Before sports get credit for doing the right thing, remember how long it took to get there
No matter the temperatures that cooled Washington, D.C., this past summer as the midnight hour came to Juneteenth, a couple of hundred people protesting in memory of George Floyd at Black Lives Matter Plaza remained hot-tempered and found their way to the park at Judiciary Square a few blocks away. There they denounced a statue of Albert Pike, a Confederate general, defaced it, toppled it with ropes and chains and set it ablaze.
And not long after, another crowd stoked by uprisings across the country in response to yet another extrajudicial killing of a Black man, and seeking to avenge it by attacking symbols of systemic racism and white supremacy, made its way to RFK Stadium, of all places. A sports site.
There, it targeted the monument to George Preston Marshall, a segregationist who just happened to be the founder of the Washington Football Team that he proudly kept an all-white club, the last such in the NFL, until the federal government forced him to integrate. Marshall even used Confederate imagery to promote his team.
The crowd splashed his marker with red paint. When the sun rose, the city dispatched workers to remove it.
It should have been razed years earlier. Just like the name of the team Marshall owned for its first 37 years. A month later, the name was finally tossed into the trash heap of sports history.
But it highlighted again that we've afforded sports credit they are not due as being in the vanguard of social justice. It reminded that sports more often lagged on progress. That they played by reprehensible rules of society rather than shattering them. They only lived up to their much-celebrated ideals of meritocracy under pressure, or threat. So it has been the tsunami of racial reckoning washing over all of our institutions in the wake of the police killing of Floyd on May 25 that has brought sports again to do the right thing.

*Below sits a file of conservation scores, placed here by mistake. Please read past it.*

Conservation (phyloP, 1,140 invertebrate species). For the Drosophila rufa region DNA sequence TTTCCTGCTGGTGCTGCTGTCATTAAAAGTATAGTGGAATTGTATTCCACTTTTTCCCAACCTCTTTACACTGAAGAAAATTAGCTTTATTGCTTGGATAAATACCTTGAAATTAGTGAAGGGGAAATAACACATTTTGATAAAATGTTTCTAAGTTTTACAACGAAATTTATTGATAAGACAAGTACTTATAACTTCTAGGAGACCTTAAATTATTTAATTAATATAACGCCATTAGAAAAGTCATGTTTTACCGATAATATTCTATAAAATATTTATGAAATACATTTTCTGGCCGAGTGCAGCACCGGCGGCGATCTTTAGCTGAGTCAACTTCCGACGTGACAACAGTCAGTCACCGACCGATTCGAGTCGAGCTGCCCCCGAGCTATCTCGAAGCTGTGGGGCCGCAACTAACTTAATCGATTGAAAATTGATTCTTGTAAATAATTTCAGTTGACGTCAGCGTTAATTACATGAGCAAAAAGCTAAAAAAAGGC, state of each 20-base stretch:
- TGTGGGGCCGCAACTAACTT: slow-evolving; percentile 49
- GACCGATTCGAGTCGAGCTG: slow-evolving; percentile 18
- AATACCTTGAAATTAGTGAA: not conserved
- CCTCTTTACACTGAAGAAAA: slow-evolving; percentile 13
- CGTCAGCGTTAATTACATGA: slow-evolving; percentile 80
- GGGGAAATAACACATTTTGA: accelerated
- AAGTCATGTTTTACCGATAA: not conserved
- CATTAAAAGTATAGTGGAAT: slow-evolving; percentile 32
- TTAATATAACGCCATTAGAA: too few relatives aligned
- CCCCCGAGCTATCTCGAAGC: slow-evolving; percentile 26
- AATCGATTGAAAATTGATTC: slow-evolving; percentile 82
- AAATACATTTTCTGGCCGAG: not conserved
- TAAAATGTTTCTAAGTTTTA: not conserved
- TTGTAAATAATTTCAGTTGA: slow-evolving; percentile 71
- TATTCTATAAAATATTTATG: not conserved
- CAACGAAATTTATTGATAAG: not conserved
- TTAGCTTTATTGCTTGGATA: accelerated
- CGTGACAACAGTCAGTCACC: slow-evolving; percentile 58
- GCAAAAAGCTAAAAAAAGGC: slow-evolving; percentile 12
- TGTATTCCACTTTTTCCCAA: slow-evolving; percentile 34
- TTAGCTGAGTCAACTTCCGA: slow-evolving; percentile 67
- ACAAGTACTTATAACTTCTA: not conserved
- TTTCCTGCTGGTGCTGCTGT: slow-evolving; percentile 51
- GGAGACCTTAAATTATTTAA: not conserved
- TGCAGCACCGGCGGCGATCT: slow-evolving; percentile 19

The newest example came Wednesday when Major League Baseball announced it was ". . . correcting a longtime oversight in the game's history by officially elevating the Negro Leagues to 'Major League' status."
It was more than an oversight. It was a decided omission.
The Negro Leagues were born 100 years ago, three decades after the majors refused to let any more progeny of enslaved Africans play among it. MLB this past season celebrated that entrepreneurship as it does Jackie Robinson, the first Black man it allowed to play on its teams since Moses Fleetwood Walker in the late 1880s. But until Wednesday, the major leagues refused to recognize the Negro Leagues' players as equals. The Negro Leagues were not included in 1969 when a "Special Baseball Records Committee" determined what other leagues qualified as major going back to 1876. And the majors were reticent to apologize for its complicity in forcing Black men to play what became celebrated as America's pastime only among themselves.
"Accordingly, the statistics and records of these players will become a part of Major League Baseball's history," MLB stated.
John Thorn, the official historian of Major League Baseball, acknowledged in the statement: "The perceived deficiencies of the Negro Leagues' structure and scheduling were born of MLB's exclusionary practices, and denying them Major League status has been a double penalty, much like that exacted of Hall of Fame candidates prior to Satchel Paige's induction in 1971."